In the definition of the authentication method, the three criteria have not been considered separately, nor maximized independently from each other. On the contrary, the methodology we followed tried to balance all the criteria and find a single solution, suitable for the evolution of the Galileo OS signal, and able to achieve competitive performance in terms of authentication requirement and spoofing robustness.
PRELIMINARY RESULTS
With the aim of limiting the TBA, the design of the SNAP technique has been initially inspired from other solutions available in the state of the art, mainly focusing on the benefits of the following three approaches: the “public-SCA” concept proposed in [14], the “Supersonic Codes” presented in [15], and the “Signature-Amortization” scheme discussed in [16].
The SNAP concept foresees the use of two types of SCA bursts, inserted in the pseudo-random noise (PRN) sequence at different rates. Slow SCA bursts allow for a robust a-posteriori verification with moderate latency (i.e., TBA of about 10 seconds), while fast SCA bursts are able to reduce the TBA to about 2 seconds, under a wide set of spoofing attacks.
In addition, contrary to those authentication solutions in which the verification at the receiver is performed separately on each single channel, the SNAP is able to exploit the information received from all the in-view satellites, thus obtaining a solution suitable for a two-steps authentication procedure. More in detail, the fast bursts for all the satellite signals are generated from the same cryptographically-generated spreading code chips, but a unique circular shift, that depends on the satellite identifier can be applied to each of them. In this way, the bursts received from different satellites at a given time instant consist of the same code chips sequence, just shifted in a different way for every satellite. The receiver can first cross-authenticate pairs of satellite signals by applying a codeless correlation between bursts of signal samples, properly shifted and aligned (first step authentication). It can then a-posteriori verify both slow and fast bursts, as soon as the required cryptographic information are disclosed (second step authentication).
Last but not least, the paper proves that the SNAP technique is able to increase the spoofing robustness respect to the basic OS NMA verification, by making impractical or detectable several specific types of attacks. The fact that the data message and spreading code solutions work interconnected to each other, in fact, further protect the authenticated data bits, thus increasing the overall level of security (for example, as highlighted in [17]).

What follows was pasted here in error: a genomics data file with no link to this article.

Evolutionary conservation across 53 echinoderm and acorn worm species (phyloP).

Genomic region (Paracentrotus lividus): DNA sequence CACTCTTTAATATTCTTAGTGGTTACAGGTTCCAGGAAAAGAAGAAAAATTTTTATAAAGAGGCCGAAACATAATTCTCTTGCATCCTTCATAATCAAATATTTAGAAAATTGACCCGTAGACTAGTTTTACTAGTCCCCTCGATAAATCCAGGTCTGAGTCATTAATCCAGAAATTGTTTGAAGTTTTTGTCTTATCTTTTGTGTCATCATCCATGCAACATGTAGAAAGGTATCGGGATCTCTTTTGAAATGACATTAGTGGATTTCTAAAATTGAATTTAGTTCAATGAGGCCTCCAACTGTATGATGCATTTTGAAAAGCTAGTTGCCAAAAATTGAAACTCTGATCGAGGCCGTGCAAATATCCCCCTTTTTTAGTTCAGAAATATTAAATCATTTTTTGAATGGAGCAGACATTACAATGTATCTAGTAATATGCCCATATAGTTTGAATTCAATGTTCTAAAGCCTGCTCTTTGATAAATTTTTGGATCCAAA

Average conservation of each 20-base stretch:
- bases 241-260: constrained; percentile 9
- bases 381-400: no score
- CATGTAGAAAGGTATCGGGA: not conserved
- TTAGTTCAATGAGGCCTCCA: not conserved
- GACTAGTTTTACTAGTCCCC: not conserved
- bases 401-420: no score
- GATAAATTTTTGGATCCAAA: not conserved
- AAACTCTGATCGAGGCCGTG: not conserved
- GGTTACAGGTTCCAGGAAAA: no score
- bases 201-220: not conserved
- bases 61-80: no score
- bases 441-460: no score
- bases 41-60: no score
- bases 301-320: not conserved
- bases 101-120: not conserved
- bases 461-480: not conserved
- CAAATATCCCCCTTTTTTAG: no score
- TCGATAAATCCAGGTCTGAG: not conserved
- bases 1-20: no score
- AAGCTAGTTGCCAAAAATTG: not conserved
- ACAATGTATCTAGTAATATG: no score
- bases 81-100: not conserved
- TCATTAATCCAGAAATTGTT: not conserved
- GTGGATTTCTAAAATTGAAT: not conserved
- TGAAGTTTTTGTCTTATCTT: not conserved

The paper describes the technique, providing details both on the achievable performance of participant users (i.e., those able to process the authenticated portion of the signal, containing the authentication symbols or chips) and on the impact of the technique on non-participant users (i.e., those limited to process the non-authenticated signal components).
CONCLUSIONS AND SIGNIFICANCE OF THE WORK
The design of a solution for the authentication of both navigation data bits and spreading code chips, referred to as SNAP and suitable for the evolution of the Galileo E1 OS signal, will be deeply described in the paper. The significance of the work mainly lies in three elements.
First, though the technique is innovative and able to achieve predefined authentication performance, it exploits the structure of the legacy Galileo signal and the characteristics of the OS NMA, thus being capable of increasing the spoofing robustness.
Second, the work will investigate the performance of the solution under different families of spoofing attacks. The advantages of the SNAP will be described against solutions entirely based on the authentication of the navigation data components only, and those techniques that implement both NMA and SCA, but leave them independent from each other.
Third, the two-steps authentication concept allows the receiver to adapt its authentication verification process, depending on specific requirements and conditions. For example, receivers used for applications with low authentication requirements might decide to only verify the first step authentication, while more demanding users might implement the full two-step process, at a cost of an increased complexity within the receiver.
ACKNOWLEDGEMENT
This article will present some findings of a project funded by the European Commission under the Horizon 2020 Framework Program (Funding Reference No. 435/PP/GRO/RCH/15/8384).
In addition, the authors want to thank Airbus Defence and Space GmbH (project prime contractor) for their constructive comments, helpful to improve the analysis.
REFERENCES